Loss of a sense of smell may be an early indication of Alzheimer's disease, research suggests.
Scientists found that changes linked to the most common form of dementia begin in mice in an area of the brain responsible for recognising smells.
The physical symptoms coincided with impaired olfactory, or smell, function. Affected animals had to sniff odors for longer to remember them than healthy mice. They also had problems differentiating between smells.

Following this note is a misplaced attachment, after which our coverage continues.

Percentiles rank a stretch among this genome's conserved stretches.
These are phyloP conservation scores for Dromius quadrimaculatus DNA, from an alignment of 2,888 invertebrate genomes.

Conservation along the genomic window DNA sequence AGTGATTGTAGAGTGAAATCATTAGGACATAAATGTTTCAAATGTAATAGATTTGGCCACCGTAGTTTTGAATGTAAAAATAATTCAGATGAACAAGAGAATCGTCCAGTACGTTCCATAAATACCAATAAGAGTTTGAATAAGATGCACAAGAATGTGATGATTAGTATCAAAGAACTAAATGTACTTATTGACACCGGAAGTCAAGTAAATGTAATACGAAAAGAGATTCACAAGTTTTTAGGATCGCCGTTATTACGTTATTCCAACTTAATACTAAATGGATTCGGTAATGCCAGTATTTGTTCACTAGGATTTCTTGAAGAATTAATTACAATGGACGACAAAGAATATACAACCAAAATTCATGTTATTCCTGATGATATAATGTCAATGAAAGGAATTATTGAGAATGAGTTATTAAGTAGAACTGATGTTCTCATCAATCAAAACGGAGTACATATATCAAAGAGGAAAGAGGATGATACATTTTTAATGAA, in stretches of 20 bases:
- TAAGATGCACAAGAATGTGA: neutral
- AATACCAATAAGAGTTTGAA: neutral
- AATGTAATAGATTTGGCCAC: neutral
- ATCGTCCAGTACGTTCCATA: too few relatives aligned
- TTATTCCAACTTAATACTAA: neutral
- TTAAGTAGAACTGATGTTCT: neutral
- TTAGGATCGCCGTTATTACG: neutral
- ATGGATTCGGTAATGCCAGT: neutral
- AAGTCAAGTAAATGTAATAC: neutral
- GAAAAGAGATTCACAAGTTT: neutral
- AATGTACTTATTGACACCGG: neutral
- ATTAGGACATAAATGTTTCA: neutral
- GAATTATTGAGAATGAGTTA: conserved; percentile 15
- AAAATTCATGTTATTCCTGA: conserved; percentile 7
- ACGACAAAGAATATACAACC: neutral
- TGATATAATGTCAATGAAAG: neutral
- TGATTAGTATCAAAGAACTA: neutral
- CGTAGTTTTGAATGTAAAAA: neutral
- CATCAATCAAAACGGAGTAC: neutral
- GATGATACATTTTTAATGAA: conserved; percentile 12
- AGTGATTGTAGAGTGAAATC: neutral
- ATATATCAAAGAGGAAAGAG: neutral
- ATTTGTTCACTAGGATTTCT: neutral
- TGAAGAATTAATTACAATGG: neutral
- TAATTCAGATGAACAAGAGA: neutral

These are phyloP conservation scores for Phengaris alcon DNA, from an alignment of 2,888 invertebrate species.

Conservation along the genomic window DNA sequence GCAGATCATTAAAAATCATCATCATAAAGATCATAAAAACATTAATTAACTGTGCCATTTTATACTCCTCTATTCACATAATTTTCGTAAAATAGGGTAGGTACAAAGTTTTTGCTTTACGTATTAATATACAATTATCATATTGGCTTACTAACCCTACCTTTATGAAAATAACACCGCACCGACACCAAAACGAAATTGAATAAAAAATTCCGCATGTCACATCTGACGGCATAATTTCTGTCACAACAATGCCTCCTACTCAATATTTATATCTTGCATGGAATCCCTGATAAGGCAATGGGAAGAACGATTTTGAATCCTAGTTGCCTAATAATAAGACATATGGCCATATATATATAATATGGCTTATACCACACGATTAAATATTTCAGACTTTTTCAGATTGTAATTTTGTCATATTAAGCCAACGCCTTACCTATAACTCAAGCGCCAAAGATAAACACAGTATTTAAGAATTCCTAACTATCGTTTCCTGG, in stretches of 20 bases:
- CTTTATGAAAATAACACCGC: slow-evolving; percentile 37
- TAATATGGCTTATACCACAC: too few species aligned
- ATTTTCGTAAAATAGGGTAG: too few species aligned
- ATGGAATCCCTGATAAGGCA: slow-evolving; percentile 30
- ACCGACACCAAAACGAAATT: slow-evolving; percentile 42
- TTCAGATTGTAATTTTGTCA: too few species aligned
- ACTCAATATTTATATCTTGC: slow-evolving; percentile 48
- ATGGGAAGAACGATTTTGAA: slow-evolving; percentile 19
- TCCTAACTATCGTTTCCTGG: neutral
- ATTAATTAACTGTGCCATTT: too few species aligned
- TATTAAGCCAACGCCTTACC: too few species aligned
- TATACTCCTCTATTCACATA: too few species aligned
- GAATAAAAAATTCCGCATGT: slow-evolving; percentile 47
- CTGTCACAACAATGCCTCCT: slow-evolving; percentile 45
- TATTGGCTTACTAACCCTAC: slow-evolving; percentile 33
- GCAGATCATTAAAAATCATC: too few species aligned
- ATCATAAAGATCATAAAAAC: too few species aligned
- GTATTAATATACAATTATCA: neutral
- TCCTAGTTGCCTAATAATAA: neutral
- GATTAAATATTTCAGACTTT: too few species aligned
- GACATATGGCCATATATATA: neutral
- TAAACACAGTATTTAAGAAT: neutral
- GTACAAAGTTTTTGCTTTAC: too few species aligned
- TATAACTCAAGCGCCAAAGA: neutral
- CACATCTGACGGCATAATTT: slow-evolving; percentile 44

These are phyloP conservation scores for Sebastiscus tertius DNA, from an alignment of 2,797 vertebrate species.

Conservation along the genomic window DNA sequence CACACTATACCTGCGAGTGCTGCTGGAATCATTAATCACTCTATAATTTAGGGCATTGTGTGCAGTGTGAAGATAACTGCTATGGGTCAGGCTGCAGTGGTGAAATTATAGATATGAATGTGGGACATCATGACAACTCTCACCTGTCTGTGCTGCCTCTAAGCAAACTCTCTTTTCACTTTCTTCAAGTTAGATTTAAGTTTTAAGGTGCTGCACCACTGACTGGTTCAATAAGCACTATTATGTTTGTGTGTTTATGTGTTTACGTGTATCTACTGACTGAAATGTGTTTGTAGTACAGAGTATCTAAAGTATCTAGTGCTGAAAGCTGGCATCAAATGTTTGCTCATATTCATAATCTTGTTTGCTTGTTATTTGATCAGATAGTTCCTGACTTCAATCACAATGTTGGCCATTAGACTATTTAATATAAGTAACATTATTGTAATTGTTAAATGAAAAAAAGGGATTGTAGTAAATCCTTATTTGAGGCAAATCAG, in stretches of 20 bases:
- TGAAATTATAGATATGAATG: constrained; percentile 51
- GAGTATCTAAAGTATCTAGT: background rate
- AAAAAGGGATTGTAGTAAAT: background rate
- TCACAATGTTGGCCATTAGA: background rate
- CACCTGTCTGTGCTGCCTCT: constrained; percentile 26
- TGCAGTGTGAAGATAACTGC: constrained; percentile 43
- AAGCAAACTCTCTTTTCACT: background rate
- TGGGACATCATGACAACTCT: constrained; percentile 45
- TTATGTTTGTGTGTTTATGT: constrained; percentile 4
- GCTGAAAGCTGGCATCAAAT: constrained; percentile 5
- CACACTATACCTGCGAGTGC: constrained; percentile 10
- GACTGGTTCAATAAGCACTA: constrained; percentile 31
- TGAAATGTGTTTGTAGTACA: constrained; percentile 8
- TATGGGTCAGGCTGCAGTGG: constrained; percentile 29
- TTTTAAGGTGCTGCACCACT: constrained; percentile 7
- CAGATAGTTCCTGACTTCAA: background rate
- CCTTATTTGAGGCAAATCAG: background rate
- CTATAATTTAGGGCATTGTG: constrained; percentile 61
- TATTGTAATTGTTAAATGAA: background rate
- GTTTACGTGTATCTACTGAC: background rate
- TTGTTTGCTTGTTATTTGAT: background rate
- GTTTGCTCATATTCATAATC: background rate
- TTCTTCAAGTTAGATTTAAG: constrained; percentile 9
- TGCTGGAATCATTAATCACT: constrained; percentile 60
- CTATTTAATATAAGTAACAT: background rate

Noticing similar changes in humans may help in the early detection of Alzheimer's, before the disease has done lasting changes to the brain, say the researchers.
Reduced smelling ability in the genetically-engineered mice was linked to the appearance of amyloid plaques - sticky lumps of protein in the brain that are believed to play a key role in Alzheimer's.